2019 Hiring and Labor Trends: What to Watch This Year

Tuesday, February 12, 2019

We started 2019 on the heels of the country’s longest run of continued job growth, and although the wealth of opportunity points to this year being an employee’s market, this also makes it a tough time for organizations on the hunt for quality talent. Facing an extremely tight labor market and anticipated economic slowdown, ensuring a successful and efficient recruiting process has never been more important for hiring and HR teams – and that starts with understanding the cards you’ve been dealt.

Here’s a look at the biggest trends can we expect to see over the next twelve months.

The labor shortage and rising alternative workforce market will create demand for universal sourcing strategies.

Employers everywhere are fighting a global talent shortage and are having a hard time finding the skills they need for open roles. The U.S. in particular is experiencing the tightest labor market since 1969 and the UK unemployment rate is at 4 percent, its lowest level since 1974. If they haven’t already, organizations in North America and abroad will need to seek alternative workforce options outside of traditional candidates and hiring methods to help fill the gap, especially in specialized talent searches. In 2019, HR and procurement leaders will rely heavily on universal sourcing to tap into the broadest, most relevant talent pools possible.  Universal sourcing means creating and nurturing communities of talent – even before job opportunities may be available – to attract and win the most promising candidates when they are needed.  This on-demand sourcing strategy will impact the total talent workforce, including full time and contingent workers.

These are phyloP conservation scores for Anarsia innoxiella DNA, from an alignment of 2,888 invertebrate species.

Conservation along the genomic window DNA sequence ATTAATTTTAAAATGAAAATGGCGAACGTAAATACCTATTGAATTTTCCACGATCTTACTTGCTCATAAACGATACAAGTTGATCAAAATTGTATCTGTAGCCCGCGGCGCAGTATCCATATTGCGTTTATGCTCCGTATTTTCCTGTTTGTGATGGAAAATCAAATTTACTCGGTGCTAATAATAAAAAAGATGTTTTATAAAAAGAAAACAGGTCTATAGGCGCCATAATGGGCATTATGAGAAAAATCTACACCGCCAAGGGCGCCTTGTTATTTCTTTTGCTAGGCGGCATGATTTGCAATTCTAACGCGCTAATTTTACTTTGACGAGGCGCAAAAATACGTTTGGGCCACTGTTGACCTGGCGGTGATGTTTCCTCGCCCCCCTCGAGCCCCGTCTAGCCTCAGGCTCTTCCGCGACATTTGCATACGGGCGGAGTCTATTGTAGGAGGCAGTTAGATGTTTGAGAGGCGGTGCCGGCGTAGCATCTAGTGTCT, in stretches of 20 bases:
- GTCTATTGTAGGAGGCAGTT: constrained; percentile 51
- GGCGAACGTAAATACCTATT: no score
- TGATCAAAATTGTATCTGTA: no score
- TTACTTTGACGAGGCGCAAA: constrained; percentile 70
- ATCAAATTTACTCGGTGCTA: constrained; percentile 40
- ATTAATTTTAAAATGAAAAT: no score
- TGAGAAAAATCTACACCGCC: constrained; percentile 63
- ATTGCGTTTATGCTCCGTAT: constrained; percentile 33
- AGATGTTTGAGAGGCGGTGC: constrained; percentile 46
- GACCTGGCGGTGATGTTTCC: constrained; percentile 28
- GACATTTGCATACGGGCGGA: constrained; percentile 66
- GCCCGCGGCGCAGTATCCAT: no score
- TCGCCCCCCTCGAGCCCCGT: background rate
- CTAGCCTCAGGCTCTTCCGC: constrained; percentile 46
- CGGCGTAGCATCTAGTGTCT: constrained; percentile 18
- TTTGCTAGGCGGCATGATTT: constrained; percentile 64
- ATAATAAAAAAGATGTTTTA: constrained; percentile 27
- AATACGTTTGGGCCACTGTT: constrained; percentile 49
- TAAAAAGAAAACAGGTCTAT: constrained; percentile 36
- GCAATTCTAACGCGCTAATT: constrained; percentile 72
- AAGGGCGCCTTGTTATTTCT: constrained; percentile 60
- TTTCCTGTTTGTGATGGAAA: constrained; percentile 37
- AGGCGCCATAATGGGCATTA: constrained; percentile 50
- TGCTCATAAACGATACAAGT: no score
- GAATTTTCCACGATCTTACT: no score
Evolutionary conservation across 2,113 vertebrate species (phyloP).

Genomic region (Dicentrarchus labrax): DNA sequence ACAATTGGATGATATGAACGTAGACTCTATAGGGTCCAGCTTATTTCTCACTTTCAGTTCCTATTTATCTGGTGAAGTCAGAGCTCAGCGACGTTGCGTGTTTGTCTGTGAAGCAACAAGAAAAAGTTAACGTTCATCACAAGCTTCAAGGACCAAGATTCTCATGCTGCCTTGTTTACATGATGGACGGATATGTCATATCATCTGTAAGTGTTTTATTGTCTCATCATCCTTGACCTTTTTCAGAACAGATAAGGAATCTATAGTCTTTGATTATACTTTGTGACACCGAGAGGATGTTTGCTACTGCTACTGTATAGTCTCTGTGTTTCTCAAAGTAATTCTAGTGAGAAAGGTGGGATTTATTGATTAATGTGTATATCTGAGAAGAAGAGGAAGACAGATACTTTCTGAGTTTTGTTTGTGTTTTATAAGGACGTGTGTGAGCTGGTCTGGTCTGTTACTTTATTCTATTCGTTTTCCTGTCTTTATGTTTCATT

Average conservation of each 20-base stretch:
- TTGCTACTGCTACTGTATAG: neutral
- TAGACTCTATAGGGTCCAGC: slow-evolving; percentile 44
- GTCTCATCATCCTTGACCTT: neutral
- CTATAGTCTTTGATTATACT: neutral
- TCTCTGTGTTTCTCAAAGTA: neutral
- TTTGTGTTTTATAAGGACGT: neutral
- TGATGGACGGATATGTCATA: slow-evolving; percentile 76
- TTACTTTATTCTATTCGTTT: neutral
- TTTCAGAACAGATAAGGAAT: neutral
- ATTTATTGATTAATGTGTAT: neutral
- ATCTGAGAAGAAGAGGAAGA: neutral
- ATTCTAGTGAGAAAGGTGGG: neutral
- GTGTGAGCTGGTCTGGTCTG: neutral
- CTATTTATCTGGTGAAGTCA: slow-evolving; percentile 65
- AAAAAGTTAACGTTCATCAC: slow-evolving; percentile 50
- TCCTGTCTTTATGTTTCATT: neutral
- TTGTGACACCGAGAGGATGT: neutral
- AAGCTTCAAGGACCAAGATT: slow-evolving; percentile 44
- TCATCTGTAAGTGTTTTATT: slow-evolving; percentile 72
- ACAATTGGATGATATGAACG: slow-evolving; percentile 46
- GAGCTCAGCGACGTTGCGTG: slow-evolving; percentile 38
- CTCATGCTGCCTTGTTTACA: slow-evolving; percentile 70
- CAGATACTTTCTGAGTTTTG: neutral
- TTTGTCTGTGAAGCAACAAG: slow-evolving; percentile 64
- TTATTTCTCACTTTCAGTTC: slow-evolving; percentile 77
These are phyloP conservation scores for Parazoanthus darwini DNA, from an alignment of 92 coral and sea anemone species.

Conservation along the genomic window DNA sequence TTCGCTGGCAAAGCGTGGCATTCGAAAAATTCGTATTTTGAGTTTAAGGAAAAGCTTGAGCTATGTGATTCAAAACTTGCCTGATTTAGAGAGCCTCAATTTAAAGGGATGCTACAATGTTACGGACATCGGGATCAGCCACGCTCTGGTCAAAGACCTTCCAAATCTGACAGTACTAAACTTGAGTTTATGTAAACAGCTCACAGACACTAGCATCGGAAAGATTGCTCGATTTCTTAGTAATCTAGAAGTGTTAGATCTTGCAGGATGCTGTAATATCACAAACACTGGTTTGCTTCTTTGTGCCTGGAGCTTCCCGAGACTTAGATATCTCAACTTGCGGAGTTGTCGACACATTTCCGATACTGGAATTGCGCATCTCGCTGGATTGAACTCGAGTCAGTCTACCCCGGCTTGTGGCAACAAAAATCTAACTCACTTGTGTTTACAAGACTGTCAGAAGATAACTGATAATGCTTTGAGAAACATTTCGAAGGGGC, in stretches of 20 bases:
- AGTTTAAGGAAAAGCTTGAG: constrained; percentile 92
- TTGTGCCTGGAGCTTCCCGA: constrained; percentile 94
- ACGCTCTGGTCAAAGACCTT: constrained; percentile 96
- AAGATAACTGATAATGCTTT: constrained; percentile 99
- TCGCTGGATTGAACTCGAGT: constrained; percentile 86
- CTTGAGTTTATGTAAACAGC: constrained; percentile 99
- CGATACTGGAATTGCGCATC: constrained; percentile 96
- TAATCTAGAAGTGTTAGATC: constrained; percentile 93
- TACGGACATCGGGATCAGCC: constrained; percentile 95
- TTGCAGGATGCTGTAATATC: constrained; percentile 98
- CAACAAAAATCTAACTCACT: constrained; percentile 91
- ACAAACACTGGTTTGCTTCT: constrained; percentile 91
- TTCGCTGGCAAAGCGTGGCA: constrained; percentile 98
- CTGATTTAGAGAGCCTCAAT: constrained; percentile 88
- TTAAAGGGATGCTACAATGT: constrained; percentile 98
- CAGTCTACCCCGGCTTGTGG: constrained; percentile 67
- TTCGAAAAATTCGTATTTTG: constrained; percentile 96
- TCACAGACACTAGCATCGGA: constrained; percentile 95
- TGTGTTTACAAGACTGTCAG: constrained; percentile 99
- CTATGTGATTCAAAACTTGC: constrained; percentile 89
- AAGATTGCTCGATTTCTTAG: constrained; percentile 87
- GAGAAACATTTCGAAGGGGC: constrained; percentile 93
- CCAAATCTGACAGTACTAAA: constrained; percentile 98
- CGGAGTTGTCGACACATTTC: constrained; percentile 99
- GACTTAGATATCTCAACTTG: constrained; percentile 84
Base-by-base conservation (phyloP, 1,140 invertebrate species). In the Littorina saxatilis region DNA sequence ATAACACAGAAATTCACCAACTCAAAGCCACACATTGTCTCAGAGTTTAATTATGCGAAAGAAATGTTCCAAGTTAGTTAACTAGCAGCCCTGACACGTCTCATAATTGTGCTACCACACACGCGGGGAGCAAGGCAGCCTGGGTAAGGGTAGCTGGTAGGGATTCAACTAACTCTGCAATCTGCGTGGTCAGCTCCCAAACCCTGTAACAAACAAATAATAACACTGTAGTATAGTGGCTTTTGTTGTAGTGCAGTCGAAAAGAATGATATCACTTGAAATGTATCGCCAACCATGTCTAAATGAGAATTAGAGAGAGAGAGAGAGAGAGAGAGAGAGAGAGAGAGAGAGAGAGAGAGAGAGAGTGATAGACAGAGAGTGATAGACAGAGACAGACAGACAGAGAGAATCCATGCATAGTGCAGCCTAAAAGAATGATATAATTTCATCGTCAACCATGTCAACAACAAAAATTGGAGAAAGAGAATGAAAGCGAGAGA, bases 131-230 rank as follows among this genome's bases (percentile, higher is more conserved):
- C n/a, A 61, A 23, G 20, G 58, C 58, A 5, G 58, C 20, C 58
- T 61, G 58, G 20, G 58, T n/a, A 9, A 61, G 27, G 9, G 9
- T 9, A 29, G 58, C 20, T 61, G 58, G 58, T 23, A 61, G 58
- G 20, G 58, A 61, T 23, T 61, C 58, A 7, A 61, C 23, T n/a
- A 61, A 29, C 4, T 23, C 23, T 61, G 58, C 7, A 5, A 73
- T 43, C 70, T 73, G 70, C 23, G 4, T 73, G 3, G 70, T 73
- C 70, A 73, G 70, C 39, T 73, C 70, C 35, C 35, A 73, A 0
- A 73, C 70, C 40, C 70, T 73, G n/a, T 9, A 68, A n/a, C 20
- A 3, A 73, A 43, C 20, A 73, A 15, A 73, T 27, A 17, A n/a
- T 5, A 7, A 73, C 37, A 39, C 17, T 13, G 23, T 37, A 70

“Fairness” in flexibility will top the 2019 global workforce management agenda.

Regardless of designation – full-time, contingent, part-time, gig worker, etc. – employees across the board want more control over when and how they work. Full-time employees increasingly value flexibility, project-based work, and the ability to design their own career. Traditional workers crave the job aspects typically found in the gig economy – and they want these benefits within the confines, security and protection of working for a single company. On the flipside, contingent workers are asking for more certainty, benefits and worker rights. Organizations need to deal with these new dynamics and get more creative in bridging this gap through a universal approach to HR. This means not only removing barriers between full and part-time roles in the hiring process but also in talent management in terms of treating the community of workers holistically, while maintaining compliance with legal classification requirements.

Speed and quality in candidate screening will be the main drivers of global artificial intelligence (AI) adoption.